Next, I attempted to mint Libra to the second account (index 1):

libra% account mint 1 52>> Minting coins[ERROR] Error minting coins: Failed to query remote faucet server[status=429 Too Many Requests]: "<html><body><h1>429 Too Many Requests</h1>\nYou have sent too many requests in a given amount of time.\n</body></html>\n"

However, I was blocked from performing this action so soon after the request for account 0 minting. The testnet faucet is currently throttling/limiting the amount of times one client can mint Libra successively. After waiting another minute, I tried again successfully.

After waiting just a little bit longer, I could query the account balances to verify the Libra had been written to the accounts:

libra% query balance 0Balance is: 110
libra% query balance 1Balance is: 52

Next, it was time to test a transfer:

libra% transfer 0 1 10>> TransferringTransaction submitted to validatorTo query for transaction status, run: query txn_acc_seq 0 0 <fetch_events=true|false>

The syntax is <sender index> <receiver index> <amount>. Just like in the minting case, the transfer request was simply added to the mempool (of a validator node on testnet) successfully.

Querying the transaction status as suggested above yields the following output:

libra% query txn_acc_seq 0 0 true>> Getting committed transaction by account and sequence numberCommitted transaction: SignedTransaction {raw_txn: RawTransaction {
sender: 8a5188bebb6c16a4376ad00c7b21dfce838a981909993b2591264f28ddfc3284,
sequence_number: 0,
payload: {,
transaction: peer_to_peer_transaction,
args: [
{ADDRESS: 2f33a551c51a6e519578960d5830bcf5f8ef4fc5f393159d510e29e882fafe82},
{U64: 10000000},
]
},
max_gas_amount: 10000,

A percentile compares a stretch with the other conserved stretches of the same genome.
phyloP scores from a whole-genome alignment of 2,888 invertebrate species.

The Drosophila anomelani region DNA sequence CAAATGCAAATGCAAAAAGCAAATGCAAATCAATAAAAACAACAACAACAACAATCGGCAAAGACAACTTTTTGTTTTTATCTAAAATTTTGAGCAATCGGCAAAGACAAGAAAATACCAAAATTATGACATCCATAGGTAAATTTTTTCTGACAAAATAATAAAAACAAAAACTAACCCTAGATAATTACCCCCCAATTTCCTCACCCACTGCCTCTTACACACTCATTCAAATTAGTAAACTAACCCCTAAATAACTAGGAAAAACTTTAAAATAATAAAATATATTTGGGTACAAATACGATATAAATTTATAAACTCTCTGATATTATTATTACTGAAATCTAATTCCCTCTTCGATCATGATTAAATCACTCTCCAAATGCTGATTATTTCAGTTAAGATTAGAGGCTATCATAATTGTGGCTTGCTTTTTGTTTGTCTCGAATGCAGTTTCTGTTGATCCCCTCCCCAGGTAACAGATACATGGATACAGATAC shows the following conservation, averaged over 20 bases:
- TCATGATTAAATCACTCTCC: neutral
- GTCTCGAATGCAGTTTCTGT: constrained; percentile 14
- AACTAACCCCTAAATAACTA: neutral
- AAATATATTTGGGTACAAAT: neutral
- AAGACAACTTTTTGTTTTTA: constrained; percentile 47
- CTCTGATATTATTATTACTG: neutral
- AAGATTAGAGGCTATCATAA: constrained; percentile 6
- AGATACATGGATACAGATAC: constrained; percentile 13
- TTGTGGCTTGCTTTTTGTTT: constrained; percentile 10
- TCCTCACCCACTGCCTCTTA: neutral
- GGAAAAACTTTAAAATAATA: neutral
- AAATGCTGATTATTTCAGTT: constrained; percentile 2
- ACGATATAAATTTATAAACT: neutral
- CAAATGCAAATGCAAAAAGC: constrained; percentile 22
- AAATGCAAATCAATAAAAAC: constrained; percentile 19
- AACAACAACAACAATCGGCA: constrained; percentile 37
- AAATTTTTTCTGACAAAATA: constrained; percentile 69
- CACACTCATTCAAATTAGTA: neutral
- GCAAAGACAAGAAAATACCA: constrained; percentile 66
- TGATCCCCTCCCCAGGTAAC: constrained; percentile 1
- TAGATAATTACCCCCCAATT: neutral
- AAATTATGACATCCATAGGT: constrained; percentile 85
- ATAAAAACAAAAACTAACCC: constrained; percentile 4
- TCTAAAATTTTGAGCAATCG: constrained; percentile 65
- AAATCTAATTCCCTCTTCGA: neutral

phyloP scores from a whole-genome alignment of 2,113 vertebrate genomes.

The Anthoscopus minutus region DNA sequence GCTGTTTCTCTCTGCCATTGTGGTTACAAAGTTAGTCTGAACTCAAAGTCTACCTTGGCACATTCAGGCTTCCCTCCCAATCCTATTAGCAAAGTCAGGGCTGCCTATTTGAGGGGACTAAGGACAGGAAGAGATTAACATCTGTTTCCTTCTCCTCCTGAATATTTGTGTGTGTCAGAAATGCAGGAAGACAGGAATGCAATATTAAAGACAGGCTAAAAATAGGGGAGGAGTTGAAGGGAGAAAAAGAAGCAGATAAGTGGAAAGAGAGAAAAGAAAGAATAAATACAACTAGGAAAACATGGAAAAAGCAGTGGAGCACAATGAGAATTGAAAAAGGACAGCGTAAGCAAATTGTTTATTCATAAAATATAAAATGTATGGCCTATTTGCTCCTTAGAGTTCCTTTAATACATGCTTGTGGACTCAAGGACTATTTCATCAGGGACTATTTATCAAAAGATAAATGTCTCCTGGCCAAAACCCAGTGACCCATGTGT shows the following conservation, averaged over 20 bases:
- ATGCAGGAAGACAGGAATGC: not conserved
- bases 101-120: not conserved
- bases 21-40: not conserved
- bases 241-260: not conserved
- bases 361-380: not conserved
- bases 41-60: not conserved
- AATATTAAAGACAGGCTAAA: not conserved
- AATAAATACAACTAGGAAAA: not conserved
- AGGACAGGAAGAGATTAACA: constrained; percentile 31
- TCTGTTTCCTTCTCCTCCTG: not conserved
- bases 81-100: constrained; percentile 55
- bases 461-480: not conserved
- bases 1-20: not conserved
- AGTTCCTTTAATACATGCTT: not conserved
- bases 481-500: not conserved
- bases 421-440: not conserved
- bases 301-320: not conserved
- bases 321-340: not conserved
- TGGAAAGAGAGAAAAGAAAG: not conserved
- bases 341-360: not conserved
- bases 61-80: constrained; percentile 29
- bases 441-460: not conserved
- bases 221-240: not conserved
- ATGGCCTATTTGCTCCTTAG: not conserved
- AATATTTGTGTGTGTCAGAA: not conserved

gas_unit_price: 0,
expiration_time: 1560938597s,
},
public_key: 78dba684b80e52c4cda11aea58b14adf57acaef039903ecd6c5af14c2da263ec,
signature: Signature( R: CompressedEdwardsY: [0, 67, 215, 248, 136, 219, 43, 209, 135, 145, 128, 66, 239, 185, 56, 169, 165, 211, 206, 165, 44, 99, 157, 247, 134, 189, 203, 197, 236, 96, 238, 200], s: Scalar{
bytes: [44, 133, 8, 174, 158, 254, 153, 4, 52, 218, 60, 255, 203, 47, 121, 213, 222, 108, 105, 16, 124, 219, 99, 53, 35, 44, 139, 235, 34, 222, 148, 3],
} ),
}
Events:
ContractEvent { access_path: AccessPath { address: 8a5188bebb6c16a4376ad00c7b21dfce838a981909993b2591264f28ddfc3284, type: Resource, hash: "217da6c6b3e19f1825cfb2676daecce3bf3de03cf26647c78df00b371b25cc97", suffix: "/sent_events_count/" } , index: 0, event_data: AccountEvent { account: 2f33a551c51a6e519578960d5830bcf5f8ef4fc5f393159d510e29e882fafe82, amount: 10000000 } }
ContractEvent { access_path: AccessPath { address: 2f33a551c51a6e519578960d5830bcf5f8ef4fc5f393159d510e29e882fafe82, type: Resource, hash: "217da6c6b3e19f1825cfb2676daecce3bf3de03cf26647c78df00b371b25cc97", suffix: "/received_events_count/" } , index: 0, event_data: AccountEvent { account: 8a5188bebb6c16a4376ad00c7b21dfce838a981909993b2591264f28ddfc3284, amount: 10000000 } }
Once the transaction is successful, a query of balances shows:
libra% query balance 0Balance is: 100
libra% query balance 1Balance is: 62

After this, I submitted 3 more transactions in succession from account 0 to account 1:

libra% transfer 0 1 15>> TransferringTransaction submitted to validatorTo query for transaction status, run: query txn_acc_seq 0 1 <fetch_events=true|false>
libra% transfer 0 1 20>> TransferringTransaction submitted to validatorTo query for transaction status, run: query txn_acc_seq 0 2 <fetch_events=true|false>
libra% transfer 0 1 25>> TransferringTransaction submitted to validatorTo query for transaction status, run: query txn_acc_seq 0 3 <fetch_events=true|false>
libra% query balance 0Balance is: 40

Now I queried the sequence number for Account 0:

libra% query sequence 0>> Getting current sequence numberSequence number is: 4

The sequence number for this account indicates the total number of transactions send from this account.

For Account 1, the sequence number is still 0, because no transactions were actually sent from this account (it only received money):

libra% query sequence 1>> Getting current sequence numberSequence number is: 0
libra% query balance 1Balance is: 122

Conclusion

So today, this is what clients can do with Libra: create user accounts, transfer money (Libra) between these accounts, and query the status of those accounts and transfers. That’s it for now, but there is definitely much more feature functionality to be added in the future. It will be exciting to see the development and rollout of this project over the upcoming year.

Further reading:

Our work at GigLabs: www.giglabs.io

Libra developer documentation: https://developers.libra.org/docs/welcome-to-libra

Libra blockchain whitepaper: https://developers.libra.org/docs/assets/papers/the-libra-blockchain.pdf

Brian Burns